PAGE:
Eurostar delivers massive blow to holidaymakers heading to Disneyland Paris | The Sun

EUROSTAR has delivered a massive blow to holidaymakers heading to Disneyland Paris next summer.

The company has planned to axe its direct trains between London and the holiday resort to focus its services on just the "core routes".

Brits travelling to the theme park will have to travel on the high speed train via Paris or Lille instead of arriving directly at the park.

The direct trains currently run between London St Pancras International and Marne-la-Vallee, next to Disneyland Paris, and take just two hours and 24 minutes.

The changes will come into effect on June 5 2023 meaning holidaymakers dreaming of a summer getaway should plan ahead.

The rail company blamed its financial recovery from the Covid pandemic as a reason for cutting down services.

It also explained that it will still be monitoring developments to post-Brexit travel restrictions.

Eurostar plans to focus its efforts into the main train routes such as London to Paris and London to Brussels.

A spokeswoman for Eurostar said: "We have taken the decision not to run the direct Disney service between London and Marne-la-Vallee in summer 2023.

"Whilst we continue to recover financially from the pandemic and monitor developments in the proposed EU Entry Exit system, we need to focus on our core routes to ensure we can continue to provide the high level of service and experience that our customers rightly expect.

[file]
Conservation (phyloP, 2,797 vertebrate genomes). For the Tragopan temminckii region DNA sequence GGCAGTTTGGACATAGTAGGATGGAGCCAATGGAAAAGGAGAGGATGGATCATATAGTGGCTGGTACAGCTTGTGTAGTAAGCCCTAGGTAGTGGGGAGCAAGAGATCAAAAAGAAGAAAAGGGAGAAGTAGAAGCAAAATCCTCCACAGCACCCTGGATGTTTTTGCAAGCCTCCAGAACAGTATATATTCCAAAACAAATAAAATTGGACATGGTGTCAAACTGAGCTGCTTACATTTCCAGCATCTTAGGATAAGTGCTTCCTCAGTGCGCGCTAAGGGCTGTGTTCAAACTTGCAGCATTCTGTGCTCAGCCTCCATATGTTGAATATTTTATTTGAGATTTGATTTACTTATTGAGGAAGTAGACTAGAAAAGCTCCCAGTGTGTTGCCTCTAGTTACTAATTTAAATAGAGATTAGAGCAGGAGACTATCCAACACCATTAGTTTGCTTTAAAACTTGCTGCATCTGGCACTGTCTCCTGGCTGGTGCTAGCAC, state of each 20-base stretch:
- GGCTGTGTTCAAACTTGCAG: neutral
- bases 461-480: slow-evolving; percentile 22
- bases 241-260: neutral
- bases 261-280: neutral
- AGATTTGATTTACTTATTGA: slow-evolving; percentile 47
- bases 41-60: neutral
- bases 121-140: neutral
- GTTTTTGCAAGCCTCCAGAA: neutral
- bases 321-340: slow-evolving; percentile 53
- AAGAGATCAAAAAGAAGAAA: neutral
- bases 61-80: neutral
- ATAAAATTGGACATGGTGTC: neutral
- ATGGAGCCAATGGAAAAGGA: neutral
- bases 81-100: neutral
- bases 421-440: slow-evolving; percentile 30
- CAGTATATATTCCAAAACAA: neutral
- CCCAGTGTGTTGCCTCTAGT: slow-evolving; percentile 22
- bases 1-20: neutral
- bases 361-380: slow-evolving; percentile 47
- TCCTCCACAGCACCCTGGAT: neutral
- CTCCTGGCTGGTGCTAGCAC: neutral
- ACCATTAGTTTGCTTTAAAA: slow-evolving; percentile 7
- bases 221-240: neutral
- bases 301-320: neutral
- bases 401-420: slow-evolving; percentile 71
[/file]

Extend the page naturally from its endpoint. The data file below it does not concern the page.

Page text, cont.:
"Passengers can still enjoy high-speed rail travel between London and Disneyland Paris, via Paris or Lille.

"This decision applies from 5th June 2023, and as tickets are not yet on sale beyond this date, existing customer bookings will not be affected.

"We will revisit options for 2024 during the course of the next year."

Travel for Brits is set to change as the UK adapts to life after Brexit, with some rules yet to be introduced.

The European Travel Information and Authorisation System (ETIAS), for example, are expected to be rolled out by the end of the year, and will cost €7, lasting for three years.

The news which comes as a devastating blow to Disney fans follows recent progress on the resort's new Frozen area.

Guests will eventually be able to visit Arendelle, which will be home to Elsa's ice castle, as well as a Nordic-inspired village that will have both shops and a restaurant.

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